Colitis in Dogs: Why it Happens & How to Treat It!
Dog Health By Ben Team 11 min read March 9, 2021 12 Comments
Colitis is a miserable condition that causes diarrhea and other intestinal problems.
While it is usually short-lived and minor in nature, some poor pups suffer from recurrent bouts of the disease. Fortunately, there are a number of treatment options available and prevention strategies you can employ to help your pooch out.
Finding comfort, love, and IBD support from a pet
Thinking back to my childhood, the one thing that always brought me joy were animals. My parents allowed my siblings and I to have pets, and we treated them like real members of our family. When I first got diagnosed with ulcerative colitis, I remember feeling very overwhelmed. It always seemed as if my dogs knew what I was going through and would come to sit at my side while I was in any pain or discomfort. When I began my infusions, there were often emotional support animals that were allowed in the hospital to support patients like myself. Petting these dogs and allowing them to ease my anxiety gave me tremendous comfort. I’ve come to meet dogs of fellow patients at support meetings, education seminars, and evening legislative visits. These animals bring us a sense of comfort, as we navigate through uncertain times.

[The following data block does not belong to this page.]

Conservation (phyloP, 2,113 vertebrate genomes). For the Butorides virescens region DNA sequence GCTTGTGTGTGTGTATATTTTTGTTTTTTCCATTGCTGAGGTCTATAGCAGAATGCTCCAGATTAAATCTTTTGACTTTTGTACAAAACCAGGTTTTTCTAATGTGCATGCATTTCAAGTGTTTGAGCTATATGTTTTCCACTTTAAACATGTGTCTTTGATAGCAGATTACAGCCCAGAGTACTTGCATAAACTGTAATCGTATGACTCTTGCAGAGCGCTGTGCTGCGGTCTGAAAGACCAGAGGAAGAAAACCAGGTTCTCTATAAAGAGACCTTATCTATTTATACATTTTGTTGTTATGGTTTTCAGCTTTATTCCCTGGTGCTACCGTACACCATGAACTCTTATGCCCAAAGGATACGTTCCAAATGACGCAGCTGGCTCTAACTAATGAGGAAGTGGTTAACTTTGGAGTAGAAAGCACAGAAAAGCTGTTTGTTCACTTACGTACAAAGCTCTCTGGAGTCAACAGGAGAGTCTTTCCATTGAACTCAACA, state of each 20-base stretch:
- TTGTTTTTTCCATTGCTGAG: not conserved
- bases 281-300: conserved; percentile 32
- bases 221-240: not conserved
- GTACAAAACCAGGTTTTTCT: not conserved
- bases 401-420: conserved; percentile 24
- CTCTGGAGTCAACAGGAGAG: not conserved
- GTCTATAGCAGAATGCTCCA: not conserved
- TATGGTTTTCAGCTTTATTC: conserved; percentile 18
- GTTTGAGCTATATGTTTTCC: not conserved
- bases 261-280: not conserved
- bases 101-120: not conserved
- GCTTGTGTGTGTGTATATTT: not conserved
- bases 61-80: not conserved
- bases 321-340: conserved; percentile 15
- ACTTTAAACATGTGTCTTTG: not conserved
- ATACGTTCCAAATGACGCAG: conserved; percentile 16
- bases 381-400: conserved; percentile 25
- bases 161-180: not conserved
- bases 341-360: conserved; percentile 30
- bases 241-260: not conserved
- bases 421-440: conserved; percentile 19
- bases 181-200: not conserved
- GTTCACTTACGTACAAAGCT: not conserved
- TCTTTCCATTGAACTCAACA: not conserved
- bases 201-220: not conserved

In November of 2017, I was re-diagnosed as Crohn’s disease, and I was told that I needed to begin a stronger treatment. As I prepared to start on a biologic, I needed to begin taking steroids to reduce the inflammation in my gut. I remember the anxiety that was very present during this time - never in my life had I felt so out of sorts. I had body shakes, my hands wouldn’t stop trembling, and I spent mornings and evenings crying on my bedroom floor for seemingly no reason. To be quite honest, I didn’t know what was happening to me. One morning, I woke up in tears. I felt so empty and confused, frustrated at the lack of control I had over what was going on in my life. At that moment, my dog, Chloe, came to my room. She comforted me in a moment when I most needed support. She provided this support that I didn’t know I needed and allowed me to breathe and relax. Slowly but surely, I was able to begin my infusion treatment at the hospital. The first few times I arrived at the hospital, I stressed out about getting an IV. One time, the nurses couldn’t get my vein and needed to try a few times to insert the needle. I remember they brought in a dog, Bella the Beagle, who sat at my bedside and comforted me. Allowing my focus in an incredibly stressful situation be directed to a puppy brought me ease and reminded me that I could control my mind and my anxiety.